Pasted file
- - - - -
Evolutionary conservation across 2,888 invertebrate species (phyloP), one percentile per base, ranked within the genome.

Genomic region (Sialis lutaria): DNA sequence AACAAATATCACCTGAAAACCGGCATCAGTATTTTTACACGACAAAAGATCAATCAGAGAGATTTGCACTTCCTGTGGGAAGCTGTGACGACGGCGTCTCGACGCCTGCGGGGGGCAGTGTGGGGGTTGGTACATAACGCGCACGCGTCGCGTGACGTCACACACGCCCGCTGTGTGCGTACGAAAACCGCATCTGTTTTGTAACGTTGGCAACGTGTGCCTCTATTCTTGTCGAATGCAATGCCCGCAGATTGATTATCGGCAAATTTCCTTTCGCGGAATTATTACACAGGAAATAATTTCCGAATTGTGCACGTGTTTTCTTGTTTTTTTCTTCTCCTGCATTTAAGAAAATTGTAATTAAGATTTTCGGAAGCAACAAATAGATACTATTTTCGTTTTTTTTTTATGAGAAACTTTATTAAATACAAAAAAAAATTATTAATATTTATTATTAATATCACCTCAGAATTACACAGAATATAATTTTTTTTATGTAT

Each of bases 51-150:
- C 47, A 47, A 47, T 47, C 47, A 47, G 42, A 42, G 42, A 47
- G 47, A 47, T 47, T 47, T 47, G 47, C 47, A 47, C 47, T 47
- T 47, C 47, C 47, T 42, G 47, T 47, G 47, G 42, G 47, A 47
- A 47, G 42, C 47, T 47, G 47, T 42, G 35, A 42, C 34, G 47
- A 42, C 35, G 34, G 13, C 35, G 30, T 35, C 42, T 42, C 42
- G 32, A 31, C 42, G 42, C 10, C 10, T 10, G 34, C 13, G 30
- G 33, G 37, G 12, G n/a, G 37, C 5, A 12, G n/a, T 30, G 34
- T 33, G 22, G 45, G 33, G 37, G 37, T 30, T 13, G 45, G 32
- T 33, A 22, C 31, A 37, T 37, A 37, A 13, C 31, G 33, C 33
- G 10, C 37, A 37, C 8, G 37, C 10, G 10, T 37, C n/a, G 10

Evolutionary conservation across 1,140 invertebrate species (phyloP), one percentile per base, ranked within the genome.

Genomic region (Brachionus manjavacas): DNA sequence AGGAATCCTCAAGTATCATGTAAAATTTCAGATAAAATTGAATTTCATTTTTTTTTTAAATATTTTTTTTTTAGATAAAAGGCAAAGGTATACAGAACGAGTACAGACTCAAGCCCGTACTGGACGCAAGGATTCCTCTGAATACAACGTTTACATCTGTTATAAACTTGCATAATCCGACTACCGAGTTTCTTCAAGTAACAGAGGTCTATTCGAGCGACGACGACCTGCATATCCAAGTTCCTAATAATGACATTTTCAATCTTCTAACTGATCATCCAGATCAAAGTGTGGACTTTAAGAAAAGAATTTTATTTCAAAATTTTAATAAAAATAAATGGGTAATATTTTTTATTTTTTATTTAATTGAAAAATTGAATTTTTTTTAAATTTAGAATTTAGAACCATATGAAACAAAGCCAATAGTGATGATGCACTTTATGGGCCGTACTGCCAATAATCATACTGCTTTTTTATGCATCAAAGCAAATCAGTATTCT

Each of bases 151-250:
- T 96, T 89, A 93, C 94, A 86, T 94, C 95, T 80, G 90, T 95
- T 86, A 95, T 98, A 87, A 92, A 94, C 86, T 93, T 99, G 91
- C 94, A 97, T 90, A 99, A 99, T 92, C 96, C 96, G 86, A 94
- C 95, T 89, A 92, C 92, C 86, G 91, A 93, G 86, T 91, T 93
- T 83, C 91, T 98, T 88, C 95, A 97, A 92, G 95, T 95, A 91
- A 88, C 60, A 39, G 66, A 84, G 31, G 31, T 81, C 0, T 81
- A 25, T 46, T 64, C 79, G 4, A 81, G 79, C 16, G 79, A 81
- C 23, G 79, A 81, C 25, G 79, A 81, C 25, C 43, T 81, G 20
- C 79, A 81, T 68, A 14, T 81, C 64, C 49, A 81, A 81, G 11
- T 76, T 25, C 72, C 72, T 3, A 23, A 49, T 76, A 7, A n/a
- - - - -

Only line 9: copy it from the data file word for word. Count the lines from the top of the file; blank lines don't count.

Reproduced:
- G 32, A 31, C 42, G 42, C 10, C 10, T 10, G 34, C 13, G 30